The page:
I am always astounded and hurt when he says money is all I care about. I don’t know what I did that he thinks that. I did not work during some years of our marriage or only part-time so perhaps it was dependence on his income; I took care of the house and kids as the traditional one-earner household. I never hounded him to make more money or suggested he work over the winters and not ‘drag up’ and collect unemployment or asked that he not take so many hunting trips or stop adding dogs to his kennel when I sometimes had to feed them. Sometimes I remark I let him run wild, run free. Of course it was not me letting him do anything, because I did not control him. He did the things he loved, and I never questioned where he was or what he was doing. I never minded except when he missed events. So I do not know why he thought I only cared about money. I paid my share in the household and bought my own things when I inherited money and went back to work. We shared other expenses intermittently. I paid for household things and even things just for him and never thought he owed me. It is only when you fight that you remember all those things you have paid for. When I mentioned some things I had paid for in recent years, he asked; “Whose fault is that?” Fault? It wasn’t a fault; I did it willingly. My father in his final months and desire to end it all accused me of not being grateful for lending us the money for our house. I knew he was only saying that because he was ‘guilting’ me to help him. It was just one of those things that come out with pain and anger. He had never said anything like that to me before that day. But I never understood my husband’s repeated accusations against me or heard the reasons he thought that way.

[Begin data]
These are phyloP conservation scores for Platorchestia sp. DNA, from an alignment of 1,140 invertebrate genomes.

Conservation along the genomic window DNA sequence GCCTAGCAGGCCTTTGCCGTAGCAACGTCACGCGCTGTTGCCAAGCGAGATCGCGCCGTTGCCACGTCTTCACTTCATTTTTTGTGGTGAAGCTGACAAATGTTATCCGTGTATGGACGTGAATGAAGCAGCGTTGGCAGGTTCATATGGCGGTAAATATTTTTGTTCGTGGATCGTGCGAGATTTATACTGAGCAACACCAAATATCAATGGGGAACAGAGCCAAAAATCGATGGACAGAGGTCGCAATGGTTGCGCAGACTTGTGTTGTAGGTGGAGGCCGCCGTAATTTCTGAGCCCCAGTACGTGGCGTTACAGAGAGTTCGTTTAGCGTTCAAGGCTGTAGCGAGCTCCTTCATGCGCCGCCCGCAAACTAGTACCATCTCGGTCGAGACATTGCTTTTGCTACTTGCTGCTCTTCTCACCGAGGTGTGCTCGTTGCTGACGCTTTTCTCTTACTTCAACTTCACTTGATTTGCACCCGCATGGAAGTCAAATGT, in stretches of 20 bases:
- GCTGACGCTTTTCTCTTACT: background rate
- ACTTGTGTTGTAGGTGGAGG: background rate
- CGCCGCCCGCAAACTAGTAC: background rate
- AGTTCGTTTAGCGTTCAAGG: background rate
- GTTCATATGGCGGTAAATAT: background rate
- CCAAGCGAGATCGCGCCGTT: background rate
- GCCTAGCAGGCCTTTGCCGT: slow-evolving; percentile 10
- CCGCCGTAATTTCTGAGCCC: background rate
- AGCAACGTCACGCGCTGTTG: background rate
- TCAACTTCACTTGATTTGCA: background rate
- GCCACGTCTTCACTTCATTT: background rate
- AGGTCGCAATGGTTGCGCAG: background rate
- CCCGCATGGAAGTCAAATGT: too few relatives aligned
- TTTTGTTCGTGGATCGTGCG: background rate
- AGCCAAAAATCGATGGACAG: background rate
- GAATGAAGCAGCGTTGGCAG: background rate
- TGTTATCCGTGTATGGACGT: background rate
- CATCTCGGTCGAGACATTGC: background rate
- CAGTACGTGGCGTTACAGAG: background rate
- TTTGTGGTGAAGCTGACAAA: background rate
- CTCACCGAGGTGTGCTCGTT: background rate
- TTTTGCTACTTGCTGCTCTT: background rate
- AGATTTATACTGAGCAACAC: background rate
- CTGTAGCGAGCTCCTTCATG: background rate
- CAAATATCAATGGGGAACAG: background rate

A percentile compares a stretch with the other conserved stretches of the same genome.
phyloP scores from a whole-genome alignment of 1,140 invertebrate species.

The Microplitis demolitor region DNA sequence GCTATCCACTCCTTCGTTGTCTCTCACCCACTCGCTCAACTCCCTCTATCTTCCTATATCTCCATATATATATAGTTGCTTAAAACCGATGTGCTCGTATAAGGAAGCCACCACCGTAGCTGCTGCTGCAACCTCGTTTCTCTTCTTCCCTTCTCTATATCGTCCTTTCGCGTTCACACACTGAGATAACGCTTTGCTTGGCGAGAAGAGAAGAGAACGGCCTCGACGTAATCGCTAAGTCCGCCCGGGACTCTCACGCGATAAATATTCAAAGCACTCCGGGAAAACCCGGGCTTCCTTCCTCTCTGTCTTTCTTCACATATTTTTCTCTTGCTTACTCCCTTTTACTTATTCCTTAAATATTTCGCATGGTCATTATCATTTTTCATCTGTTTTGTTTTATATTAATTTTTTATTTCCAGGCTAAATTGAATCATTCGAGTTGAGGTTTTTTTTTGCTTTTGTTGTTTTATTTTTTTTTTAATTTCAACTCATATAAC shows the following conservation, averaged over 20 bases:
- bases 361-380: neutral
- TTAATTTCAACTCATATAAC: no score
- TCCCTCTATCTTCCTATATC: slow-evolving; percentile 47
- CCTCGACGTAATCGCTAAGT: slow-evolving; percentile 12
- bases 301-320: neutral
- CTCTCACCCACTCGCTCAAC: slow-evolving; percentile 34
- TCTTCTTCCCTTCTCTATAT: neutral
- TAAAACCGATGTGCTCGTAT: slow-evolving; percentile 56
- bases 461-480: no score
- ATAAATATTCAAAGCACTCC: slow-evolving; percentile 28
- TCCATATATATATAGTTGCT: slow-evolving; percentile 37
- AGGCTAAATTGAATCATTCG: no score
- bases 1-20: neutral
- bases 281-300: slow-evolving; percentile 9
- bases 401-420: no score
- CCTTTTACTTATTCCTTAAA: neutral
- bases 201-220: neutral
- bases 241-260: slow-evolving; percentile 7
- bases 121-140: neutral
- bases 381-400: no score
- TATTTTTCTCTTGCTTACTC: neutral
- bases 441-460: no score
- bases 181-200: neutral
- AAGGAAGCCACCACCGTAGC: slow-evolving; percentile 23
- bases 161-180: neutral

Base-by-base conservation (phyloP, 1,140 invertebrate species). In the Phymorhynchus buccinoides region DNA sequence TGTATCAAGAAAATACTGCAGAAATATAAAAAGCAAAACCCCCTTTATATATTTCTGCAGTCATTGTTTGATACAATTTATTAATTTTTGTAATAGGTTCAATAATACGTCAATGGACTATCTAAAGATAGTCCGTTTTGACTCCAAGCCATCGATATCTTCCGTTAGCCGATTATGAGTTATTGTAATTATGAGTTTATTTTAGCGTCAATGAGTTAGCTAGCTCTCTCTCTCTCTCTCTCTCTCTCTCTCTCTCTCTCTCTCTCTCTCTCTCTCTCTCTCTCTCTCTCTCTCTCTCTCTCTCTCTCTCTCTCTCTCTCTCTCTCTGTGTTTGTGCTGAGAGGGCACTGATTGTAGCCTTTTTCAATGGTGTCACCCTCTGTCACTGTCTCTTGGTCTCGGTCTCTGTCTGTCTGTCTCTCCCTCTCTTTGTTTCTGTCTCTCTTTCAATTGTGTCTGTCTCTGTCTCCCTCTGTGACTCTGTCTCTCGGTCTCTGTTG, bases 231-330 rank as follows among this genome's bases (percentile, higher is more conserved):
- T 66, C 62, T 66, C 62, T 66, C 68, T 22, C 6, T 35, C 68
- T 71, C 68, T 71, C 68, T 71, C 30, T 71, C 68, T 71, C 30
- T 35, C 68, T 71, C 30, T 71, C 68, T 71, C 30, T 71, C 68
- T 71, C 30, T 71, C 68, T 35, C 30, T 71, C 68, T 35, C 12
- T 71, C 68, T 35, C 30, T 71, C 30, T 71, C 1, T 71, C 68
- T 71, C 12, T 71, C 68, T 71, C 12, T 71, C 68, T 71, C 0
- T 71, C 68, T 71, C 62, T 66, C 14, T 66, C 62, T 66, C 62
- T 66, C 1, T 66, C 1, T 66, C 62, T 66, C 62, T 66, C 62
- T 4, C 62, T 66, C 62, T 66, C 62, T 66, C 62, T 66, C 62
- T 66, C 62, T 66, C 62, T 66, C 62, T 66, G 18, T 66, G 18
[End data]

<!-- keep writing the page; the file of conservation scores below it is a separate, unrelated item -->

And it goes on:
Marriage experts, if there really are any such people, suggest couples discuss their views about money and sex and religion and all the biggies before marriage. We never really did discuss any of those things including money. I took care of all paperwork making sure bills were paid. It is odd that in both his parent’s and my parent’s marriage, our fathers mostly took care of family finances. But in our marriage I took care of the finances always, though later he accused me of making all the decisions about investments. I cannot even remember how it all happened. He obviously trusted me in the beginning, but then came to distrust and resent me within a few years. Maybe it was just that I am naturally better with paperwork. Maybe it was to be blind to that check for child support that went out. Who remembers now? Jacob also had money disagreements with his ex-wife which was one factor in their eventual divorce, among so many other things. He was thriftier than she was and tracked his spending. I wonder sometimes what he learned from our relationship to money. Cary can’t handle money at all, and we are working on that. Maybe I did give her too much, maybe we both did, or maybe it is just a result of an addict without impulse control. I’ve known many others like her who find themselves in debt and hot water. When Cary would get those credit card applications, I shredded them wondering who would offer her credit. Those who don’t care if you have good financial sense and want you to max out your cards are the people who offer you credit.